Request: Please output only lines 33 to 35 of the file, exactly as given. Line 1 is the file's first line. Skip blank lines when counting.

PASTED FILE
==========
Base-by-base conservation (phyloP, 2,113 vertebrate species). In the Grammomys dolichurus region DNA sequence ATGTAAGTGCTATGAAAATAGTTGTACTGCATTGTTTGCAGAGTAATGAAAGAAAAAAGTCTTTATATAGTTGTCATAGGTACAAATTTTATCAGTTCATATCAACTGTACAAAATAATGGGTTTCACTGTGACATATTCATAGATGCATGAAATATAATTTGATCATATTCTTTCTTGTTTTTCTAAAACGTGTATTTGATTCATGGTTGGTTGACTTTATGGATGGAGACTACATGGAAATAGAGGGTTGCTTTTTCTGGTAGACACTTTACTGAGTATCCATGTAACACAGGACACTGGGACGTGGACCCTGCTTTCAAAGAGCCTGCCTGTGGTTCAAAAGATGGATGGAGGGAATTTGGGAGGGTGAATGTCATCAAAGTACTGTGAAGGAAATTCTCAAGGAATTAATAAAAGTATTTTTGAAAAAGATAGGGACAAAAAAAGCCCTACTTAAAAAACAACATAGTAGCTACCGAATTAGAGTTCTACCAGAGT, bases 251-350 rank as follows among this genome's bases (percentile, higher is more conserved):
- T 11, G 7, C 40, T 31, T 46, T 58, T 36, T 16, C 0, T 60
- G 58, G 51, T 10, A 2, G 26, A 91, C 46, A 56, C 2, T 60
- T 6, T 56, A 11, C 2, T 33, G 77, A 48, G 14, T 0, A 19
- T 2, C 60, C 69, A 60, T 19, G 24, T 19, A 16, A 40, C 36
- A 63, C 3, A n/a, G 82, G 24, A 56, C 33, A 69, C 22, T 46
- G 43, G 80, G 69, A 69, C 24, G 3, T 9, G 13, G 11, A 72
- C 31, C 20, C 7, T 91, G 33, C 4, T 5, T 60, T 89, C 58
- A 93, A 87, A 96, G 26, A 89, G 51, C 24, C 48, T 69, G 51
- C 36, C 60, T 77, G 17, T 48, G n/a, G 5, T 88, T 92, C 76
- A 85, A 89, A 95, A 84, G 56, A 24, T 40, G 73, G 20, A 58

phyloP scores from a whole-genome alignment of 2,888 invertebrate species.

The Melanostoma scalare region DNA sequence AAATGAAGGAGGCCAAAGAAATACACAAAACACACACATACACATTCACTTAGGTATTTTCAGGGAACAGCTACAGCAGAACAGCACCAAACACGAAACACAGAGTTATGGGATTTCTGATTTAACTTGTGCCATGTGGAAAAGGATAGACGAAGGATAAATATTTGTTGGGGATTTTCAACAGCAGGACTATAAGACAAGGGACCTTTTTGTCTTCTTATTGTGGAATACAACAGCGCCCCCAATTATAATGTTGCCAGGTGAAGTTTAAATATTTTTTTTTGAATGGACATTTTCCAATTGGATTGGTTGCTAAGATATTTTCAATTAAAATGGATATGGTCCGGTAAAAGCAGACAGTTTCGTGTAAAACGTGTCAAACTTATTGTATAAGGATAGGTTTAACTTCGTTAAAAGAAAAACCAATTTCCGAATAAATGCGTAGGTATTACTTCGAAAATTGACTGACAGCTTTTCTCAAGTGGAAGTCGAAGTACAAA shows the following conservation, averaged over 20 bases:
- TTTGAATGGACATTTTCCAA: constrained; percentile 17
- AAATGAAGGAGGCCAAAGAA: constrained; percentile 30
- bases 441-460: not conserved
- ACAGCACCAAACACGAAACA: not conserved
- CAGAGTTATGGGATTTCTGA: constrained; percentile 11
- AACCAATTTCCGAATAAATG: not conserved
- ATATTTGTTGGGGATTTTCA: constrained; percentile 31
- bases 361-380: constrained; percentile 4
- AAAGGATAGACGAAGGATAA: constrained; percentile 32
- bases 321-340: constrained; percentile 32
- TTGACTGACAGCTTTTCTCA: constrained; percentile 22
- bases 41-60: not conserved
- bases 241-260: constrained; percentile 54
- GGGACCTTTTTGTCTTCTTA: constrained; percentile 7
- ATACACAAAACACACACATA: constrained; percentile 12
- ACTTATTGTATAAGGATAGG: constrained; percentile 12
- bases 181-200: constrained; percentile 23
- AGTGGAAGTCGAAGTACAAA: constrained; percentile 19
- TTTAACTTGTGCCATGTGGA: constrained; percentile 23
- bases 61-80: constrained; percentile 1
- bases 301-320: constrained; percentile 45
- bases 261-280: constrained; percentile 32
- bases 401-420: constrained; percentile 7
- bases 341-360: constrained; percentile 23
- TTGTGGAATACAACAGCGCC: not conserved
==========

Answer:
- bases 61-80: constrained; percentile 1
- bases 301-320: constrained; percentile 45
- bases 261-280: constrained; percentile 32